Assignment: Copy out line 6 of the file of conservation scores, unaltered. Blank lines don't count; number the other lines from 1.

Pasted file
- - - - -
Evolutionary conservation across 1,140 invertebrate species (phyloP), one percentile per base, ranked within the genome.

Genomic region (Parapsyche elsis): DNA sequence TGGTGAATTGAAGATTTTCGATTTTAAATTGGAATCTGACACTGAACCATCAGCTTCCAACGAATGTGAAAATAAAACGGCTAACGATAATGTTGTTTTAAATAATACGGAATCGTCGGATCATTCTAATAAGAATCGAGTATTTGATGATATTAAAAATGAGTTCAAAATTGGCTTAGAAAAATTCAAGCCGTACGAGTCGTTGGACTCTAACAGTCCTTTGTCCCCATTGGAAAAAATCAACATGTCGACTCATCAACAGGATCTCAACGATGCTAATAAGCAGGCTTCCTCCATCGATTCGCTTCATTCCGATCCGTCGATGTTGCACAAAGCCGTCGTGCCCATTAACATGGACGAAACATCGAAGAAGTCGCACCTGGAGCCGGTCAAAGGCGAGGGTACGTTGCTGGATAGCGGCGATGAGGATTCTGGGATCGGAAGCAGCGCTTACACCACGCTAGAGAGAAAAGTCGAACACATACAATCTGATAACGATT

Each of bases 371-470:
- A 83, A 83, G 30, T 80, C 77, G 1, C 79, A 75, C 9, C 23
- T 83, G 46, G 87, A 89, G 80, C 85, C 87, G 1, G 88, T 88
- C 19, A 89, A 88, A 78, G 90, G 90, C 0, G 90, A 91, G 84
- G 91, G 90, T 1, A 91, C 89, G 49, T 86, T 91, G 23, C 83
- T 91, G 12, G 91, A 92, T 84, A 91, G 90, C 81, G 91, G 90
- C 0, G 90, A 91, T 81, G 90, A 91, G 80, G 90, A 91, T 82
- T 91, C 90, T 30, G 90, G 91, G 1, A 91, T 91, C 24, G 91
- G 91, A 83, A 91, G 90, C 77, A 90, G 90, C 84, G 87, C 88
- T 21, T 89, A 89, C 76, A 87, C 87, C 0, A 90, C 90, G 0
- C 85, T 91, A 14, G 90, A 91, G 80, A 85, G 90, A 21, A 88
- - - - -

- C 19, A 89, A 88, A 78, G 90, G 90, C 0, G 90, A 91, G 84